The year of reading airmindedly — XIV

Michael S Sherry, The Rise of American Air Power: The Creation of Armageddon

American airpower; Australian air force; all airlines.

Keith Lovegrove, Airline: Identity, Design and Culture (London: Laurence King Publishing, 2013). This is one of those books that is more about the pictures than the text (which is tiny) but it's no less interesting for that. The four chapters cover the history (mainly 1940s through to the 1990s, with glances before and after) of fashion (as in flight and, more especially, cabin crew), food, interiors and design (as in corporate branding and aircraft colour schemes). The changing fashions are predictably outrageous -- my favourite would have to be the all-denim look of Denim Air (yes, really) -- and the food options intriguing -- I've never been an airline food hater, and as Lovegrove explains, making more or less palatable food options for hundreds of passengers to be served hot at 30,000 feet, flight in, flight out, is a regular logistical miracle. The chapter on interior cabin design had surprisingly little on the economics of packing more people in, or even the converse nostalgic recollections of the existence of legroom; but it does take in the promenade deck of the Empire flying boats as well as the fishbowl viewport proposed for a 747 first class lounge in the cargo hold! Perhaps the most interesting part for me was the closing discussion of the furore over British Airways' various rebranding exercises. Happily, Speedbird flies on.

Michael S. Sherry, The Rise of American Air Power: The Creation of Armageddon (New Haven: Yale University Press, 1987). Another book I've already read! Can't blame Covid for this one, as I read it not long after my PhD. Still, it's a classic and well worth the reread. In some ways it parallels my own book, as it traces the intellectual and cultural history of the rise of the American form of the theory of the knock-out blow from the air, always more invested in precision bombing than was the case in Britain. But Sherry is both more wise and more ambitious. As he goes on he gets more involved in telling the story of the actual development of USAAF strategic bombing in theory and then practice, taking his story up to the use of the atomic bombs against Japan, but always stressing the ideas and desires of the leaders who built and directed the air weapon. Sherry is very aware of the paradoxes of airmindedness (even if, somewhat surprisingly, he never uses the term); he's very good on the way that the idea of the bomber as a war-winning weapon was almost necessarily accompanied by a refusal to explain explain how, exactly, it would win, and, conversely, how it the bomber was so arrestingly horrible in the imagination of the interwar period became mindnumbingly difficult to imagine when it was actually being used to routinely turn cities into embers by 1945. (Churchill apparently believed, even by the time he wrote his war memoirs, that the US had only been preparing for large scale raids on Japanese cities, not that it had carried them out.) If I had to make a criticism, it would be that while Sherry is certainly aware of the slide from precision to indiscriminate bombing in the European theatre, he might have used this more to complicate his discussion of the same slide in the Pacific. Which is easy to say when you've read the historians who subsequently built their work on the foundations of this book!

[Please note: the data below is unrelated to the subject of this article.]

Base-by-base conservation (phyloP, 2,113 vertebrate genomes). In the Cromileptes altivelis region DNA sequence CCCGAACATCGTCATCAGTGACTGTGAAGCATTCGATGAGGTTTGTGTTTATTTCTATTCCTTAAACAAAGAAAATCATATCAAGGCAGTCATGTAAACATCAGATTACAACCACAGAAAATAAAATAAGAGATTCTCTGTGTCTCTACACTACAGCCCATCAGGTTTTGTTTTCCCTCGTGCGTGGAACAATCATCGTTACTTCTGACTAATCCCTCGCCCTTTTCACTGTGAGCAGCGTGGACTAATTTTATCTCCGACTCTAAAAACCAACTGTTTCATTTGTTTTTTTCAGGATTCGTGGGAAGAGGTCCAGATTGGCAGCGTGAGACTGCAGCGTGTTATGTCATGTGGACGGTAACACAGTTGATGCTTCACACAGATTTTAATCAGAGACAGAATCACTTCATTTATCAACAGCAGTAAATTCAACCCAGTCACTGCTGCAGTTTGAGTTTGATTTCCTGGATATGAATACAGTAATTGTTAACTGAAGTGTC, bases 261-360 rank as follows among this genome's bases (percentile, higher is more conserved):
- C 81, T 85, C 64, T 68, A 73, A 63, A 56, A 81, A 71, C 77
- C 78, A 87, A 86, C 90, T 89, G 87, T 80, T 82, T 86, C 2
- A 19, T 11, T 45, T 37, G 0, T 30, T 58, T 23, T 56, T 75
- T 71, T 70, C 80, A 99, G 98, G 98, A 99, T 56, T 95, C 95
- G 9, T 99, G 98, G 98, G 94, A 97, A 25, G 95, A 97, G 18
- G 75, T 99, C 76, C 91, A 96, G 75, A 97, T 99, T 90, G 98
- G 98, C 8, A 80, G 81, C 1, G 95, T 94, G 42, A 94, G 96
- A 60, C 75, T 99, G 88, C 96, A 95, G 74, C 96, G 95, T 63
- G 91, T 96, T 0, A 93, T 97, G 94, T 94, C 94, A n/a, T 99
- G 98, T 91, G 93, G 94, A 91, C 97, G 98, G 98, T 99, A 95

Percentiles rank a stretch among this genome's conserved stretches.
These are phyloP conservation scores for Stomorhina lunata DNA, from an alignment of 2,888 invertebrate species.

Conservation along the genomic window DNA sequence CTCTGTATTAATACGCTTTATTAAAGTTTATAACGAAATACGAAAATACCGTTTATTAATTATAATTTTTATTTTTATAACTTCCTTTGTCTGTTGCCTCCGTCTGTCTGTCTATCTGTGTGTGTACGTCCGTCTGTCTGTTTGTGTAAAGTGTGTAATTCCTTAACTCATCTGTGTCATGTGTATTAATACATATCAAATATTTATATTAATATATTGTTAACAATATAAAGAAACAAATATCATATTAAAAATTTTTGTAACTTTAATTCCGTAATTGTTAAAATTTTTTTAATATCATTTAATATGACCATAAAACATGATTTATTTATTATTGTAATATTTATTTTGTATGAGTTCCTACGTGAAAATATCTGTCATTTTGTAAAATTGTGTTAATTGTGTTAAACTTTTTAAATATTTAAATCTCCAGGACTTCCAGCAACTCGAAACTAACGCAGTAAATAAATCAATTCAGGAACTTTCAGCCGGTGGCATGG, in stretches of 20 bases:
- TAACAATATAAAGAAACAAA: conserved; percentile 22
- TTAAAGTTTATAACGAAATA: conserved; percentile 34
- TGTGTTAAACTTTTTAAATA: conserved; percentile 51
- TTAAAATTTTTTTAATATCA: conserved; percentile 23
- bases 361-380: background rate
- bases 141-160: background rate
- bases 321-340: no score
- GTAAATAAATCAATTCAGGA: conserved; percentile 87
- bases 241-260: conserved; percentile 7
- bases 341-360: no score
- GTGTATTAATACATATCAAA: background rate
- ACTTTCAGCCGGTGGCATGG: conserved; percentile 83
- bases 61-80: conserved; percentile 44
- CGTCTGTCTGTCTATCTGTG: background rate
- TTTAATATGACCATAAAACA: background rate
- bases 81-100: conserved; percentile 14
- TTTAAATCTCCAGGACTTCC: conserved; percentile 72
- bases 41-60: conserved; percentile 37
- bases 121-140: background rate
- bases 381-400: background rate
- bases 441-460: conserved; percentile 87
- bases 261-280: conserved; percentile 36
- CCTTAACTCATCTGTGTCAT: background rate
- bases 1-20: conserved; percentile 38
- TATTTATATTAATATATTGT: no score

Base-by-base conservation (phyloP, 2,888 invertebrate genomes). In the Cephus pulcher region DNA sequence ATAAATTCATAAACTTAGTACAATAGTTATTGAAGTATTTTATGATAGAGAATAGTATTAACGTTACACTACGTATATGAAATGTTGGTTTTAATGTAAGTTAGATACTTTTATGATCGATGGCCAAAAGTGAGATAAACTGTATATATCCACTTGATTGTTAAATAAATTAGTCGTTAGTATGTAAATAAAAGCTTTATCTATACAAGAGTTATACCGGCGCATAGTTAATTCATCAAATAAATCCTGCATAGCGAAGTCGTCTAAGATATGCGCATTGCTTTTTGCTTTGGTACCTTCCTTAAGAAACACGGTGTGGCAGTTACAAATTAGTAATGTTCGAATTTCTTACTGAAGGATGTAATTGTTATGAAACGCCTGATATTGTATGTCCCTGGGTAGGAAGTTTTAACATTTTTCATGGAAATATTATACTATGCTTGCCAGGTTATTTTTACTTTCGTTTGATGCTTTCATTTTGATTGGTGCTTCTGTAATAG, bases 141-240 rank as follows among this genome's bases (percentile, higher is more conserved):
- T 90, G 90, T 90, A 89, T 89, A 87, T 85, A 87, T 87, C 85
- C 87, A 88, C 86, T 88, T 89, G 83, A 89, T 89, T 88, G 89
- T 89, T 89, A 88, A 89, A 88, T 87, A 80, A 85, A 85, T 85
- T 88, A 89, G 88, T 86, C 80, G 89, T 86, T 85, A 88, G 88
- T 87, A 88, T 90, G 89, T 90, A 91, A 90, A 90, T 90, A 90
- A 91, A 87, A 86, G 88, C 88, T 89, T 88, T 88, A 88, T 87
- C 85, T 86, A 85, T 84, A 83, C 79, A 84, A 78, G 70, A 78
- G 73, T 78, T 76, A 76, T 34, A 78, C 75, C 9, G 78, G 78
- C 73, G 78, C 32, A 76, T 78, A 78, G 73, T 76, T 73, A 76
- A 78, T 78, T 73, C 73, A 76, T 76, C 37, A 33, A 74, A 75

Alan Stephens, The Royal Australian Air Force, The Australian Centenary History of Defence vol. 2 (Oxford University Press, 2001). This may have been one of the first aviation histories I bought after embarking on studying history, as I'm pretty sure I bought it when it was newly published. It's emphatically not a shoot-em-up: while there are some illustrative accounts of air combat, this is an institutional history and its purpose is to describe how the RAAF has evolved as an organisation. That's not to say The Royal Australian Air Force is dry, or at least I didn't find it so, as Stephens uses significant people and their careers to help tell the story (and the personalities of the early RAAF are fascinating in their own right). And he never holds back from criticising the leaders (political and military) for their own goals, with a running theme being the supine attitude taken towards Australia's senior alliance partners which, for example, meant that Australia had no control in any sense of the tens of thousands of airmen sent out to fight in Bomber Command, whether in nominally-RAAF Article XV squadrons or not; Australia's role in the bombing war could not even be quantified except in the broadest terms. It's not a perfect book. In a couple of places Stephens suggests that a Japanese invasion of Australia was possible as late as 1943 (since he says that the Battle of the Bismarck Sea definitively ended that threat), which is not true, and parts of the book were rather familiar, having recently read Going Solo (which covers the history of the RAAF for 1946-71). But Stephens is Australia's finest airpower historian and this is about as good as a one-volume history of the RAAF as you could hope for.

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2 thoughts on “The year of reading airmindedly — XIV

  1. I think Sherry was on my graduate reading list for ... International History, maybe? Back then it was called "Diplomatic History" but with Iriye there was a lot of war and peace...

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